Students have until Saturday to make their final choices. This last-minute decision can be the key to whether or not they receive a desirable offer.
Oliver Wong Lee-shing, 20, is a first-year Bachelor of Business Administration (BBA) Marketing student at City University (CityU). He says interest and ability are the two factors in making the right choice.
Before getting his results last year, Wong went to a seminar for A-level students hosted by Alex Tham Koy-siong. Tham is a teaching fellow from the department of marketing at CityU. Wong gained insight into choosing the right degree - and planning the rest of his life.
Wong initially put Bachelor of Business Administration (BBA) at Hong Kong University of Science and Technology (HKUST) as his first choice.
'I considered HKUST one of the top three institutions in Hong Kong, alongside the University of Hong Kong and Chinese University. I thought, why not go for it if my academic results are good enough?' he says.
Tham reminded him that the most important thing in university education is getting the most opportunities to learn, not getting into a famous school.
'Given my results, I could have got into HKUST, but I might be lagging behind a little as the majority of the other students have better results than me. It will be tough for me to compete for good placements or other learning opportunities,' Wong says.
He cites a classic example. A primary student who was the number one student at his school transferred to a famous secondary school. He was a capable student, but the intense competition from other students wore him out and he began to lose confidence in himself.
'It affected his prospects even though he entered a prestigious school,' Wong says.
University life is the golden period for a student to gain as much exposure and learn as much as possible, Wong says.
'Tham taught me to put myself in the position where I can gain the most exposure and opportunities to strengthen my resum? He said employers value a person's ability and personality, not the name of their school.'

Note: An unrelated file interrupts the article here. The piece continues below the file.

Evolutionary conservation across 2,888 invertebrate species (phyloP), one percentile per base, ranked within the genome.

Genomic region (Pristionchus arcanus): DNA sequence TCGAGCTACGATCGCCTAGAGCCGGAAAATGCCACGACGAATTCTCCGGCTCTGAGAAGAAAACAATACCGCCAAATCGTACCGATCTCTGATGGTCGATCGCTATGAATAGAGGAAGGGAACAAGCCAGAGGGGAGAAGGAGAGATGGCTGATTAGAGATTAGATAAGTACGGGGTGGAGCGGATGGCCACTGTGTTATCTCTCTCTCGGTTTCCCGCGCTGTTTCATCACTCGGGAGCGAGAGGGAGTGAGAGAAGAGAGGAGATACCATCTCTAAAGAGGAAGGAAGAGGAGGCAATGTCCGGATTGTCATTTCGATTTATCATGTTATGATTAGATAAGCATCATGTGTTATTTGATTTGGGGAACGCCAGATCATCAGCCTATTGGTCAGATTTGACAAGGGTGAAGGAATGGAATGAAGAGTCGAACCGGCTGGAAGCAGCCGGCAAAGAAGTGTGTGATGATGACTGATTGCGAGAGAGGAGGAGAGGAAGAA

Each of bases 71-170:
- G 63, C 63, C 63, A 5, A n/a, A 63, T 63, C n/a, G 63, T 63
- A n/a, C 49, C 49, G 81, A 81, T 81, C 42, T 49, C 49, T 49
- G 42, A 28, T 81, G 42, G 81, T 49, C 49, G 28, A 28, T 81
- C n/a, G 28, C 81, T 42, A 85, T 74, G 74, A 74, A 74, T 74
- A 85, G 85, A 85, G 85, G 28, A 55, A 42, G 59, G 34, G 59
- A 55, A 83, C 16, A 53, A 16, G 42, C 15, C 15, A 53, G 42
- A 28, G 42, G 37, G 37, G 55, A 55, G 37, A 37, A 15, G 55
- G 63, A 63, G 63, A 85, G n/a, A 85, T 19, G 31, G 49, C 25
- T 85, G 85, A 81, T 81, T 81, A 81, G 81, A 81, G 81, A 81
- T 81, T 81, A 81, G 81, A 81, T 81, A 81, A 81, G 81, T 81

Wong adds that students should be very careful when making choices in Band A - the three top choices in Jupas.
'I would choose a major I am very interested in but had results that are a little lower than the entrance requirements. The two other choices would be subjects I'm interested in and can fulfil the requirements. Interest as the most important criteria in choosing a major, but students also need to be realistic.'
Some students just want to get into a prestigious university and do not care about what major they end up studying. This is a disaster, according to Wong. 'It's natural for people to do better in things they are interested in. If you choose a major that you're not interested in, your results are going to be poor,' he says.
'It's a waste of time spending three years learning something that you have no passion for. In the end, you might not have improved or learned anything at all.'
For students with less desirable results, opting for an associate degree is a better choice than repeating, Wong advises. The associate degree is gaining more recognition, and there's always the opportunity to continue university later.